Japan Geoscience Union Meeting 2019

Presentation information

[E] Oral

S (Solid Earth Sciences ) » S-IT Science of the Earth's Interior & Techtonophysics

[S-IT23] Structure and Dynamics of Earth and Planetary Mantles

Sun. May 26, 2019 1:45 PM - 3:15 PM A09 (TOKYO BAY MAKUHARI HALL)

convener:Takashi Nakagawa(Department of Earth Sciences, The University of Hong Kong), Takashi Yoshino(Institute for Planetary Materials, Okayama University), Dapeng Zhao(Department of Geophysics, Tohoku University), Chairperson:Takashi Yoshino(Okayama University)

3:00 PM - 3:15 PM

[SIT23-06] Redox kinetics of olivine revealed by diffusion profile of oxygen fugacity and its implication to the redox evolution of the uppermost mantle

*Chengcheng Zhao1, Takashi Yoshino1 (1.Institute for Study of the Earth's Interior, Okayama University)

Keywords:Redox kinetics , Olivine, Diffusion , Subducting slab, Upper mantle

The evolution of the redox state of the mantle through time has been a focus of hot debate. Recent study implies that the redox budget of the slab may not be significantly changed during subduction [1]. Thus, ferric iron transported by oxidized slab is expected to change the redox state of the upper mantle. However, concentrations of Cr, V, and the V/Sc ratio of the oldest known rocks indicate that the upper most mantle has remained at approximately FMQ over the past 3.5 Gyrs [2, 3]. Therefore, it seems that although oxidized slab is continuously subducted into mantle, the redox state of the upper mantle does not change systematically. It is possible that the mantle represents an almost infinite buffer reservoir and renders the addition of oxidized slab ineffective. On the other hand, the possible extremely slow reaction speed between slab and the uppermost mantle materials might disable the oxidized component to be an effective redox changer. However, the mechanism of the interaction between them remains unclear, which is of great urgent to investigate.

Olivine (MgO, SiO2 and Fe2O3 oxide mixture) with 5 wt% Pt powder used as oxygen sensor was first synthesized using gas mixture furnace at iron-wustite (IW) buffer and Ni-NiO (NNO) buffered condition at 1300 oC. Diffusion couple method is adopted to investigate the redox kinetics of olivine, within which pre-sintered piece of oxidized and reduced olivine was stacked face to face. Diffusion experiments were conducted for different durations at 1 GPa, 1100-1300 oC using piston cylinder apparatus. After recovery, oxygen fugacity profiles were calculated from iron fraction in Pt alloy and iron content in olivine measured by EPMA [4]. Diffusion coefficients were obtained using Boltzmann-Matano method through fitting and calculation of iron content in Pt alloy as a function of distance from Matano interface. Water content after diffusion was measured using FTIR.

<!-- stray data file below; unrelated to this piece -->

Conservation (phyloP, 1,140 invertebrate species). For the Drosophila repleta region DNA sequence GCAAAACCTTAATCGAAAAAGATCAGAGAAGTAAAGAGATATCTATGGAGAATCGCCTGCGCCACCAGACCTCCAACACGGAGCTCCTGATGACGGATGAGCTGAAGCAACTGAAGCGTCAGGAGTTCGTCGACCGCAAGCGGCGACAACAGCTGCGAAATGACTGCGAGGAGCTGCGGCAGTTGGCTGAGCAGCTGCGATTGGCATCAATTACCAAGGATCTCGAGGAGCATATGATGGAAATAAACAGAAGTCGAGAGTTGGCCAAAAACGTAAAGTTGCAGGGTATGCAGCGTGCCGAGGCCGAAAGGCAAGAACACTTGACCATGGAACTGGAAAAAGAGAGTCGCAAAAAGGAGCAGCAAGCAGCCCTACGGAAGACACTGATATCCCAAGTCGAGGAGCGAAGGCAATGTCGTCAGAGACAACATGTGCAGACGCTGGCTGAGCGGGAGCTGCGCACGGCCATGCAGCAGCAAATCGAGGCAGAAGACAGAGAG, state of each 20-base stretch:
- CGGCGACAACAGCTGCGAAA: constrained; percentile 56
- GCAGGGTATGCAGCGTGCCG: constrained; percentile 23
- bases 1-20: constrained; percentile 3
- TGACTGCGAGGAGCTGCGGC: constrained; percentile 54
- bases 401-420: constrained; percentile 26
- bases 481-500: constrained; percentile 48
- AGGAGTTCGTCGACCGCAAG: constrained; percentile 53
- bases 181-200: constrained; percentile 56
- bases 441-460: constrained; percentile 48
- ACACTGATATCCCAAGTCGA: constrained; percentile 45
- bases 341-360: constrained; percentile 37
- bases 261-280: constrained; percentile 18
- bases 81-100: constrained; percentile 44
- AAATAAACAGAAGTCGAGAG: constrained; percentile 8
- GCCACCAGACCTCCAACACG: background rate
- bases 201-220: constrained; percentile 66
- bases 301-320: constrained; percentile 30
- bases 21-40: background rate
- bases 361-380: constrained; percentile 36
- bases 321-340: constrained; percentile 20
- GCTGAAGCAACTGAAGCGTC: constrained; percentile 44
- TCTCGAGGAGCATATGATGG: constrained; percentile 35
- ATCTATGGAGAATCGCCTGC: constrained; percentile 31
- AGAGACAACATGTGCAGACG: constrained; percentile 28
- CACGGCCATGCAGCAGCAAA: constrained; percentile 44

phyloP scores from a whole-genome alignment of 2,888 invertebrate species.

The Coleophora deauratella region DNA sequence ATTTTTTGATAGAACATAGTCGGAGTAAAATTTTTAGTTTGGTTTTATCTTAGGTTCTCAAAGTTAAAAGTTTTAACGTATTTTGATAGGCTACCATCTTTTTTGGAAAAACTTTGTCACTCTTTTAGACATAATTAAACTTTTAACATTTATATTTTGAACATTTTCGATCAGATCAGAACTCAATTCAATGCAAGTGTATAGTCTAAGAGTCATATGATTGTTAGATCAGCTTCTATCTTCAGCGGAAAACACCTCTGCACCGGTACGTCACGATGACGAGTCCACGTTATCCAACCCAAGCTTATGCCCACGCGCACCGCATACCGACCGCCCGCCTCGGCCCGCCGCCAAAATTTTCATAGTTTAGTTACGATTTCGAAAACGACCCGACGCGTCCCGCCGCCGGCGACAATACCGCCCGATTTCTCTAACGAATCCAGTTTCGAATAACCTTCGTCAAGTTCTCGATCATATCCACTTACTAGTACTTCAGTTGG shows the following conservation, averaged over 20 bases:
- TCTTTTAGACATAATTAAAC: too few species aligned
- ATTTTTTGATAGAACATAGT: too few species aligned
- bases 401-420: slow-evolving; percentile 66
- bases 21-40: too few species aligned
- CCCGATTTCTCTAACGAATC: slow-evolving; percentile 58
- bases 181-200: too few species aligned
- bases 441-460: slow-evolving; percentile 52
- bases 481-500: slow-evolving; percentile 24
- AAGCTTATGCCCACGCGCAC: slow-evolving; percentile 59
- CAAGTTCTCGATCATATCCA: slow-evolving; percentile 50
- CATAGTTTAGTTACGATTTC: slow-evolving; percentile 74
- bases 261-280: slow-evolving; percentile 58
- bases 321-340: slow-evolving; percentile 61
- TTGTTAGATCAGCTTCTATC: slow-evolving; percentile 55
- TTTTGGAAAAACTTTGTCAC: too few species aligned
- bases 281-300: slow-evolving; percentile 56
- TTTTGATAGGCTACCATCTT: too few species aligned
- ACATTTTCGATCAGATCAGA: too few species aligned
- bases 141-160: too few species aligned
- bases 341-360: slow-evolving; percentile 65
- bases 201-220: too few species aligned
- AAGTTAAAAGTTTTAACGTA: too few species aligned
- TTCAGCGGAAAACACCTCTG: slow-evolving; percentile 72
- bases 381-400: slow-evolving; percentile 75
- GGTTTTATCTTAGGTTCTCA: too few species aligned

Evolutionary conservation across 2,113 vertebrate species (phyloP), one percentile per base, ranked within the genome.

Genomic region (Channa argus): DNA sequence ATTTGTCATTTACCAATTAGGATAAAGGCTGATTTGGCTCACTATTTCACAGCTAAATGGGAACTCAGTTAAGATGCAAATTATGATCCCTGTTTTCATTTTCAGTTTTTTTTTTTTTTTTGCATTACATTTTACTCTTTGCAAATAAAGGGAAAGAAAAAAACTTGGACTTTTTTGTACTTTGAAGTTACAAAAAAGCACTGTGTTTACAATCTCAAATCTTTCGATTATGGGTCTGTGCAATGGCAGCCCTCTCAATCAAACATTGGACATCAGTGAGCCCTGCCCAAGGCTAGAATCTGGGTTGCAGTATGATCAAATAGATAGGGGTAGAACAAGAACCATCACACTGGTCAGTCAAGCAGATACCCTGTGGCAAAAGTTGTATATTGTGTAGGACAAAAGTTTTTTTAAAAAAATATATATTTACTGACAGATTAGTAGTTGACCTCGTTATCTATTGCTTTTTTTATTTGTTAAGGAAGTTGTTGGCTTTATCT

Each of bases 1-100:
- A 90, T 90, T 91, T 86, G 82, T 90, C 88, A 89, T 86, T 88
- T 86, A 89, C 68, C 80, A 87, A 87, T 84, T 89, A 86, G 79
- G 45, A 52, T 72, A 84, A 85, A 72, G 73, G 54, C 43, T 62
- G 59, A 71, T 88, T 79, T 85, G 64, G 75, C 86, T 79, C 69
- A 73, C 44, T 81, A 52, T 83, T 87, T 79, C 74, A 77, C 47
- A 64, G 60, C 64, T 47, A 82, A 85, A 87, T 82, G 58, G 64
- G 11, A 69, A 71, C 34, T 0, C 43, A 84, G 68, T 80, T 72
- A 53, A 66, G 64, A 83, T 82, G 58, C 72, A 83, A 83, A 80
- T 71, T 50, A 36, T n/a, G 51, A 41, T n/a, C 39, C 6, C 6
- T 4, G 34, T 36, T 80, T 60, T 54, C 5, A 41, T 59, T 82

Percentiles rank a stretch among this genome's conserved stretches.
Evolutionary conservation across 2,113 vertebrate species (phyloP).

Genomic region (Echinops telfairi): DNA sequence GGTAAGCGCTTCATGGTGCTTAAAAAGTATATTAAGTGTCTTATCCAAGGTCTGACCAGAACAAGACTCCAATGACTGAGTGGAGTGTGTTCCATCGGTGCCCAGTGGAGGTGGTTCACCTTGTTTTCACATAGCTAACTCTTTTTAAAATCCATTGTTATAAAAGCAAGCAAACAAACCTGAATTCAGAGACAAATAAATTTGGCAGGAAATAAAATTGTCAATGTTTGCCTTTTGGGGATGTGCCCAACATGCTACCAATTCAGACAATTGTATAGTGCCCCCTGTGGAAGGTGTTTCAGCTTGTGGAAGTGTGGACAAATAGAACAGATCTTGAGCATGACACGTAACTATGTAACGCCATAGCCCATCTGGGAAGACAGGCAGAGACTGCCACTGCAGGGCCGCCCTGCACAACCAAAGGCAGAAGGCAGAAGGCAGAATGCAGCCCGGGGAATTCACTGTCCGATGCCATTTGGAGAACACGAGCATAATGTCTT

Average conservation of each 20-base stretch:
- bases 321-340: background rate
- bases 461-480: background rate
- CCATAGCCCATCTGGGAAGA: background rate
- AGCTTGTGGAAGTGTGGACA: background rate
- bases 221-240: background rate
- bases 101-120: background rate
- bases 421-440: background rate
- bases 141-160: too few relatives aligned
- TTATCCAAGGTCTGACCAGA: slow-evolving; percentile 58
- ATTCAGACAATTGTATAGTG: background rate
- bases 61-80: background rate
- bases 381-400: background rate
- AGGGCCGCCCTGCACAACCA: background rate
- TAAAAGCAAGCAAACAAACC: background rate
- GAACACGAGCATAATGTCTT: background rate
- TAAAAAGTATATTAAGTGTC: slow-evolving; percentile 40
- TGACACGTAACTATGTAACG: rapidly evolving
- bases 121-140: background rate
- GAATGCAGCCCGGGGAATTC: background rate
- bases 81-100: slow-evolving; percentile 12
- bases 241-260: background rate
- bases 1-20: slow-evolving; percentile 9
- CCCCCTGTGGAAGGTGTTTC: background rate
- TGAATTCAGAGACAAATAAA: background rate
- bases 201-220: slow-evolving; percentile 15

Except one couple, the water content of all the other couples shows < 10 wt. ppm. Redox process in olivine could be viewed as a diffusion-controlled process. Diffusion coefficient in oxidized olivine shows obvious oxygen fugacity dependence, while that in reduced one shows small dependence. The activation enthalpy is calculated to be 235 kJ/mol, which is comparable with that for Fe-Mg diffusion in olivine. However, the magnitude is 2-4 orders higher. Since the activation enthalpy and magnitude are comparable with that of diffusion of hydrous defects related to Mg-vacancies [5], it is possible that even extremely small amount of water could dominate redox kinetics in olivine. The diffusion length calculated indicate that the influence exerted by slab on the reduced mantle is very limited (< 4 km at 1600 oC even for 4500 Ma’s stagnation in the upper mantle). Therefore, it is possible that the extremely slow redox process prevents subducted slab to change the redox state of the upper mantle. Once subducted more, the oxidized slab can bring redox budget to deep mantle as it keeps dry condition.

[1] Lee, C.A., et al., Nature, 468, 681 (2010). [2] Canil, D., Earth Planet. Sci. Lett., 195, 75 (2002). [3] Li, Z.A. and Lee, C.A., Earth Planet. Sci. Lett., 228, 483 (2004). [4] Faul, U.H., et al., Phys. Chem. Mineral., (2017). [5] Padron-Navarta, J.A., et al., Earth Planet. Sci. Lett.,392, 100 (2014).